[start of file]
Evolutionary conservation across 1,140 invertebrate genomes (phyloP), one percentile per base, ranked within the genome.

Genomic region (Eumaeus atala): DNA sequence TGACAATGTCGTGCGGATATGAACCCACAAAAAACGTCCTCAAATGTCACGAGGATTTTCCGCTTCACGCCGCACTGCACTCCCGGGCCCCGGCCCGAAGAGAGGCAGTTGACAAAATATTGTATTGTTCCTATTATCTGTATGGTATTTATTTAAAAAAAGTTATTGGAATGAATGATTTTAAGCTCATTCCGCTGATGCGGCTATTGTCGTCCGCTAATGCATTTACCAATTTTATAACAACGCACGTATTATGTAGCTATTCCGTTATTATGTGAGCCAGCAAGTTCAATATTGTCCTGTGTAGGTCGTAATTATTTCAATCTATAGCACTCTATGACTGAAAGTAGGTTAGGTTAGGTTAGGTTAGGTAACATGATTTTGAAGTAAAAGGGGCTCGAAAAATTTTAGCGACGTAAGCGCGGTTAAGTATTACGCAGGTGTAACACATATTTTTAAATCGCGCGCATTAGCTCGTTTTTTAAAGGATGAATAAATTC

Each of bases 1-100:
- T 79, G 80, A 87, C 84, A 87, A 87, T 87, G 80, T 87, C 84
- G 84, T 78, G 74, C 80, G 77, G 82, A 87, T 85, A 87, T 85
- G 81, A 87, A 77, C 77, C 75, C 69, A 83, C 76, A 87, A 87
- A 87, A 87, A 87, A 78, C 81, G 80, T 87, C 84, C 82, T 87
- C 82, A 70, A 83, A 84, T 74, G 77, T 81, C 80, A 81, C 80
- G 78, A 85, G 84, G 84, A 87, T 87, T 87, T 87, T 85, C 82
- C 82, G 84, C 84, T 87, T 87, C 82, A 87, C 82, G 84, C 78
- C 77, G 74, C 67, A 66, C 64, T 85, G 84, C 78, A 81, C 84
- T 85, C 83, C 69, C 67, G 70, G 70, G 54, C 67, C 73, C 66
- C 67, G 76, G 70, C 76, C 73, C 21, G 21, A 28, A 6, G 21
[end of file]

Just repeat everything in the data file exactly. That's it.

Evolutionary conservation across 1,140 invertebrate genomes (phyloP), one percentile per base, ranked within the genome.

Genomic region (Eumaeus atala): DNA sequence TGACAATGTCGTGCGGATATGAACCCACAAAAAACGTCCTCAAATGTCACGAGGATTTTCCGCTTCACGCCGCACTGCACTCCCGGGCCCCGGCCCGAAGAGAGGCAGTTGACAAAATATTGTATTGTTCCTATTATCTGTATGGTATTTATTTAAAAAAAGTTATTGGAATGAATGATTTTAAGCTCATTCCGCTGATGCGGCTATTGTCGTCCGCTAATGCATTTACCAATTTTATAACAACGCACGTATTATGTAGCTATTCCGTTATTATGTGAGCCAGCAAGTTCAATATTGTCCTGTGTAGGTCGTAATTATTTCAATCTATAGCACTCTATGACTGAAAGTAGGTTAGGTTAGGTTAGGTTAGGTAACATGATTTTGAAGTAAAAGGGGCTCGAAAAATTTTAGCGACGTAAGCGCGGTTAAGTATTACGCAGGTGTAACACATATTTTTAAATCGCGCGCATTAGCTCGTTTTTTAAAGGATGAATAAATTC

Each of bases 1-100:
- T 79, G 80, A 87, C 84, A 87, A 87, T 87, G 80, T 87, C 84
- G 84, T 78, G 74, C 80, G 77, G 82, A 87, T 85, A 87, T 85
- G 81, A 87, A 77, C 77, C 75, C 69, A 83, C 76, A 87, A 87
- A 87, A 87, A 87, A 78, C 81, G 80, T 87, C 84, C 82, T 87
- C 82, A 70, A 83, A 84, T 74, G 77, T 81, C 80, A 81, C 80
- G 78, A 85, G 84, G 84, A 87, T 87, T 87, T 87, T 85, C 82
- C 82, G 84, C 84, T 87, T 87, C 82, A 87, C 82, G 84, C 78
- C 77, G 74, C 67, A 66, C 64, T 85, G 84, C 78, A 81, C 84
- T 85, C 83, C 69, C 67, G 70, G 70, G 54, C 67, C 73, C 66
- C 67, G 76, G 70, C 76, C 73, C 21, G 21, A 28, A 6, G 21